Stephanie M. answered • 06/10/15

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(a)

I'm just going to switch to a and b for this.

Solve the first expression for b:

a + b = (2/3)π

b = (2π)/3 - a

Substitute that into the second expression:

sin(a) = 2sin(b)

sin(a) = 2sin(2π/3 - a)

Apply the angle difference identity:

sin(a) = 2sin(2π/3 - a)

sin(a) = 2(sin(2π/3)cos(a) - sin(a)cos(2π/3))

sin(a) = 2(√(3)/2)cos(a) - 2(-1/2)sin(a)

sin(a) = √(3)cos(a) + sin(a)

0 = √(3)cos(a)

0 = cos(a)

cos

^{-1}(0) = aCosine is 0 at π/2, so a = π/2.

Substitute that into the first expression:

a + b = 2π/3

π/2 + b = 2π/3

b = 2π/3 - π/2

b = 4π/6 - 3π/6

b = π/6

Finally, plug into the third expression:

tan(a-b) = tan(π/2 - π/6)

tan(a-b) = tan(3π/6 - π/6)

tan(a-b) = tan(2π/6)

tan(a-b) = tan(π/3)

tan(a-b) = sin(π/3) / cos(π/3)

tan(a-b) = (√(3)/2) / (1/2)

tan(a-b) = √(3)

To find a function's extrema, take its derivative:

f(x) = 4x

^{3}- 18x^{2}+ 15x - 20f'(x) = 12x

^{2}- 36x + 15Find the zeros of the derivative:

0 = 12x

^{2}- 36x + 150 = 4x

^{2}- 12x + 50 = 4x

^{2}- 2x - 10x + 50 = 2x(2x - 1) - 5(2x - 1)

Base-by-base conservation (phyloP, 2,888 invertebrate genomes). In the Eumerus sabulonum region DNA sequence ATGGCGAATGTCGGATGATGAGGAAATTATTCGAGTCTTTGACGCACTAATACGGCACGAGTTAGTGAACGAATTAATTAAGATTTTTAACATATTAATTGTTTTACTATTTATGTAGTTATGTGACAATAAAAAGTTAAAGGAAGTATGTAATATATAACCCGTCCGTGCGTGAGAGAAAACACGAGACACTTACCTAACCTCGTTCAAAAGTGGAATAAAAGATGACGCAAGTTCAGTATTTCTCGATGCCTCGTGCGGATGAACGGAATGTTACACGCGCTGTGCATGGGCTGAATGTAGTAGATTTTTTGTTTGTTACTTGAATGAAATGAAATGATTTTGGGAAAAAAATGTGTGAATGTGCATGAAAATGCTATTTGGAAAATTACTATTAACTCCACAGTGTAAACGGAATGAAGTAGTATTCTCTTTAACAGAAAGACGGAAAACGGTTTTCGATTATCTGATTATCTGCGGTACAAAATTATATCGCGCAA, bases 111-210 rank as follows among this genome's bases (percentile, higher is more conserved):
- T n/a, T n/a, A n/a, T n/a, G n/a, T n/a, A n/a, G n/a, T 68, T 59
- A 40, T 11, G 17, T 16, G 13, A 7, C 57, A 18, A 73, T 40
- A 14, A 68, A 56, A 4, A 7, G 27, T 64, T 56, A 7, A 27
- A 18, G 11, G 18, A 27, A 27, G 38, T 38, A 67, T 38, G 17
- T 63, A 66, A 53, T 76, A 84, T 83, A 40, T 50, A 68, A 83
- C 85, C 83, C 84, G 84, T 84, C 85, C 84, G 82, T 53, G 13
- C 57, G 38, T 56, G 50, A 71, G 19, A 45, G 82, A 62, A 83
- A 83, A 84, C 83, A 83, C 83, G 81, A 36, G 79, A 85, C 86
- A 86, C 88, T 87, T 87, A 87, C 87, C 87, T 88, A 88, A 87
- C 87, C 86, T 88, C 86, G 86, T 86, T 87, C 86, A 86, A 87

0 = (2x - 5)(2x - 1)

0 = 2x - 5 OR 0 = 2x - 1

5 = 2x OR 1 = 2x

5/2 = x OR 1/2 = x

So, x = 5/2 or x = 1/2.

(b)

To figure out which one of those points is the maximum, divide the derivative of the function into pieces and test to see whether the derivative is positive or negative for each piece:

<---[0]----(1/2)---[1]----(5/2)---[3]---->

f'(0) = 12(0)

^{2}- 36(0) + 15f'(0) = 12(0) - 0 + 15

f'(0) = 0 - 0 + 15

f'(0) = 15 (POSITIVE)

f'(1) = 12(1)

^{2}- 36(1) + 15f'(1) = 12(1) - 36 + 15

f'(1) = 12 - 36 + 15

f'(1) = -24 + 15

f'(1) = -9 (NEGATIVE)

f'(3) = 12(3)

^{2}- 36(3) + 15f'(3) = 12(9) - 108 + 15

f'(3) = 108 - 108 + 15

f'(3) = 0 + 15

f'(3) = 15 (POSITIVE)

<---[POS]----(1/2)---[NEG]----(5/2)---[POS]---->

This means the function increases until x = 1/2, then decreases until x = 5/2, then increases again afterwards. So, x = 1/2 is a local maximum.